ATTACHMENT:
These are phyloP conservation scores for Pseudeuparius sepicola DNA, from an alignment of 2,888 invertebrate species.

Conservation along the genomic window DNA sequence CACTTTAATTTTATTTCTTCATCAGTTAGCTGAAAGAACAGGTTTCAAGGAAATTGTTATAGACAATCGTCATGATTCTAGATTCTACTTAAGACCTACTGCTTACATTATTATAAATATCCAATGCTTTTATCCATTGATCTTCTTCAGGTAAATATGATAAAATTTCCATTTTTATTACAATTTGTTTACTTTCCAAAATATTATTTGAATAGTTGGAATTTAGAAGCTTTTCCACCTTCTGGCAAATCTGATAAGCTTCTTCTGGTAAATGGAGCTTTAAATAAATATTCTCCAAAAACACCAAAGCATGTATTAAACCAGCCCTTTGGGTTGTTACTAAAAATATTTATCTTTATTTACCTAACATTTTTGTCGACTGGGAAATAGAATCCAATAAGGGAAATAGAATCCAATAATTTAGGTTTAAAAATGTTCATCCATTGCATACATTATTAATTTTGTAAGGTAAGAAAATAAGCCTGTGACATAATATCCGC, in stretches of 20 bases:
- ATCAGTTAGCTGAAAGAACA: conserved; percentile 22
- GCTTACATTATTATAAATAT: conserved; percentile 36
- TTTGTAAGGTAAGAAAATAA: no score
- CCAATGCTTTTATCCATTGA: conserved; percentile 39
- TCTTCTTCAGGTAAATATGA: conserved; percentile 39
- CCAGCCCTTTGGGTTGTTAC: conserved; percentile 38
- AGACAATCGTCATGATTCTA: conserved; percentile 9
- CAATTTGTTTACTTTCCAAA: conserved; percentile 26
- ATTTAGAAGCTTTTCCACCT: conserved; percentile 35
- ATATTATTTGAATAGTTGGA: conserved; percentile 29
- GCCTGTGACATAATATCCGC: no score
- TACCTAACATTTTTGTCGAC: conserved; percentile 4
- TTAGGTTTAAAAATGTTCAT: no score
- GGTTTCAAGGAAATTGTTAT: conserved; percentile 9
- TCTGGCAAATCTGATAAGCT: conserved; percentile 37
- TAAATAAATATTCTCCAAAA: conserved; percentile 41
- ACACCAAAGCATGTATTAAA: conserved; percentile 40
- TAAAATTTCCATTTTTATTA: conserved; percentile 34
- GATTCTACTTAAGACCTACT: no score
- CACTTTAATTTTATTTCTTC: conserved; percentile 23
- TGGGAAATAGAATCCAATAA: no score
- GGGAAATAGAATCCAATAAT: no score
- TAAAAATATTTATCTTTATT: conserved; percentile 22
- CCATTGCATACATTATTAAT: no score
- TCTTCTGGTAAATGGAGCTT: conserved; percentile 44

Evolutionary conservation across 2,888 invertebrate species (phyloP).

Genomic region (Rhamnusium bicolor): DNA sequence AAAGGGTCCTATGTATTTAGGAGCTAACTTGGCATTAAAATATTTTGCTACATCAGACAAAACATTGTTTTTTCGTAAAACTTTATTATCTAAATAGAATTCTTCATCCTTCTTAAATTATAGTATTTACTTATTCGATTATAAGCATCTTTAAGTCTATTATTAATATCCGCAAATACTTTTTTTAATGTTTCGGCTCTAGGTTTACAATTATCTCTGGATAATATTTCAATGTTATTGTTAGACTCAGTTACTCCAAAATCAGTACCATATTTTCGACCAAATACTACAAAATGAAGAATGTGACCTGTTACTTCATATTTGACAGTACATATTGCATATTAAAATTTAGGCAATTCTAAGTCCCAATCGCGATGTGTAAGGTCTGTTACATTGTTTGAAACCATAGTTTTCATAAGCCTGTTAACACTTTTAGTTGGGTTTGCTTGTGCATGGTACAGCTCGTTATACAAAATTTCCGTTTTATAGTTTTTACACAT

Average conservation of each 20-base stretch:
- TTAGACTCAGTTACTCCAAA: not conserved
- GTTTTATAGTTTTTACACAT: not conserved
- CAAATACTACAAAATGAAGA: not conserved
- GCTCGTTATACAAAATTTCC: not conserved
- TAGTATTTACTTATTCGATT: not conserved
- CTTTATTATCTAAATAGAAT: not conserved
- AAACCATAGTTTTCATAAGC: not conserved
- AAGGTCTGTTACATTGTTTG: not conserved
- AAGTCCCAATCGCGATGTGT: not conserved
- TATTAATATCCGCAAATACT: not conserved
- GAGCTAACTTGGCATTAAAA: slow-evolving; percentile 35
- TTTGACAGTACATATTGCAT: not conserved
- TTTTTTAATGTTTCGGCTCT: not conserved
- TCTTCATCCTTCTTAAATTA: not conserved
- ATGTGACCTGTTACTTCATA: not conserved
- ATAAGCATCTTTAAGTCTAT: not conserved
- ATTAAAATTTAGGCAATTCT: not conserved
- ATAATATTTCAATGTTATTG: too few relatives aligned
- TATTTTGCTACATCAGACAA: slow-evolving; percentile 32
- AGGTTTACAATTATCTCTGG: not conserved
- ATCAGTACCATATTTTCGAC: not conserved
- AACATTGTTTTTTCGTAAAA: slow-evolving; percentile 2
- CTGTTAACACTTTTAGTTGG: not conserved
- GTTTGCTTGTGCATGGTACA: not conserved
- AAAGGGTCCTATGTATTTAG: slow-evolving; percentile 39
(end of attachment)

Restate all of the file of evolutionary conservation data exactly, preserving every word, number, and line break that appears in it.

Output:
These are phyloP conservation scores for Pseudeuparius sepicola DNA, from an alignment of 2,888 invertebrate species.

Conservation along the genomic window DNA sequence CACTTTAATTTTATTTCTTCATCAGTTAGCTGAAAGAACAGGTTTCAAGGAAATTGTTATAGACAATCGTCATGATTCTAGATTCTACTTAAGACCTACTGCTTACATTATTATAAATATCCAATGCTTTTATCCATTGATCTTCTTCAGGTAAATATGATAAAATTTCCATTTTTATTACAATTTGTTTACTTTCCAAAATATTATTTGAATAGTTGGAATTTAGAAGCTTTTCCACCTTCTGGCAAATCTGATAAGCTTCTTCTGGTAAATGGAGCTTTAAATAAATATTCTCCAAAAACACCAAAGCATGTATTAAACCAGCCCTTTGGGTTGTTACTAAAAATATTTATCTTTATTTACCTAACATTTTTGTCGACTGGGAAATAGAATCCAATAAGGGAAATAGAATCCAATAATTTAGGTTTAAAAATGTTCATCCATTGCATACATTATTAATTTTGTAAGGTAAGAAAATAAGCCTGTGACATAATATCCGC, in stretches of 20 bases:
- ATCAGTTAGCTGAAAGAACA: conserved; percentile 22
- GCTTACATTATTATAAATAT: conserved; percentile 36
- TTTGTAAGGTAAGAAAATAA: no score
- CCAATGCTTTTATCCATTGA: conserved; percentile 39
- TCTTCTTCAGGTAAATATGA: conserved; percentile 39
- CCAGCCCTTTGGGTTGTTAC: conserved; percentile 38
- AGACAATCGTCATGATTCTA: conserved; percentile 9
- CAATTTGTTTACTTTCCAAA: conserved; percentile 26
- ATTTAGAAGCTTTTCCACCT: conserved; percentile 35
- ATATTATTTGAATAGTTGGA: conserved; percentile 29
- GCCTGTGACATAATATCCGC: no score
- TACCTAACATTTTTGTCGAC: conserved; percentile 4
- TTAGGTTTAAAAATGTTCAT: no score
- GGTTTCAAGGAAATTGTTAT: conserved; percentile 9
- TCTGGCAAATCTGATAAGCT: conserved; percentile 37
- TAAATAAATATTCTCCAAAA: conserved; percentile 41
- ACACCAAAGCATGTATTAAA: conserved; percentile 40
- TAAAATTTCCATTTTTATTA: conserved; percentile 34
- GATTCTACTTAAGACCTACT: no score
- CACTTTAATTTTATTTCTTC: conserved; percentile 23
- TGGGAAATAGAATCCAATAA: no score
- GGGAAATAGAATCCAATAAT: no score
- TAAAAATATTTATCTTTATT: conserved; percentile 22
- CCATTGCATACATTATTAAT: no score
- TCTTCTGGTAAATGGAGCTT: conserved; percentile 44

Evolutionary conservation across 2,888 invertebrate species (phyloP).

Genomic region (Rhamnusium bicolor): DNA sequence AAAGGGTCCTATGTATTTAGGAGCTAACTTGGCATTAAAATATTTTGCTACATCAGACAAAACATTGTTTTTTCGTAAAACTTTATTATCTAAATAGAATTCTTCATCCTTCTTAAATTATAGTATTTACTTATTCGATTATAAGCATCTTTAAGTCTATTATTAATATCCGCAAATACTTTTTTTAATGTTTCGGCTCTAGGTTTACAATTATCTCTGGATAATATTTCAATGTTATTGTTAGACTCAGTTACTCCAAAATCAGTACCATATTTTCGACCAAATACTACAAAATGAAGAATGTGACCTGTTACTTCATATTTGACAGTACATATTGCATATTAAAATTTAGGCAATTCTAAGTCCCAATCGCGATGTGTAAGGTCTGTTACATTGTTTGAAACCATAGTTTTCATAAGCCTGTTAACACTTTTAGTTGGGTTTGCTTGTGCATGGTACAGCTCGTTATACAAAATTTCCGTTTTATAGTTTTTACACAT

Average conservation of each 20-base stretch:
- TTAGACTCAGTTACTCCAAA: not conserved
- GTTTTATAGTTTTTACACAT: not conserved
- CAAATACTACAAAATGAAGA: not conserved
- GCTCGTTATACAAAATTTCC: not conserved
- TAGTATTTACTTATTCGATT: not conserved
- CTTTATTATCTAAATAGAAT: not conserved
- AAACCATAGTTTTCATAAGC: not conserved
- AAGGTCTGTTACATTGTTTG: not conserved
- AAGTCCCAATCGCGATGTGT: not conserved
- TATTAATATCCGCAAATACT: not conserved
- GAGCTAACTTGGCATTAAAA: slow-evolving; percentile 35
- TTTGACAGTACATATTGCAT: not conserved
- TTTTTTAATGTTTCGGCTCT: not conserved
- TCTTCATCCTTCTTAAATTA: not conserved
- ATGTGACCTGTTACTTCATA: not conserved
- ATAAGCATCTTTAAGTCTAT: not conserved
- ATTAAAATTTAGGCAATTCT: not conserved
- ATAATATTTCAATGTTATTG: too few relatives aligned
- TATTTTGCTACATCAGACAA: slow-evolving; percentile 32
- AGGTTTACAATTATCTCTGG: not conserved
- ATCAGTACCATATTTTCGAC: not conserved
- AACATTGTTTTTTCGTAAAA: slow-evolving; percentile 2
- CTGTTAACACTTTTAGTTGG: not conserved
- GTTTGCTTGTGCATGGTACA: not conserved
- AAAGGGTCCTATGTATTTAG: slow-evolving; percentile 39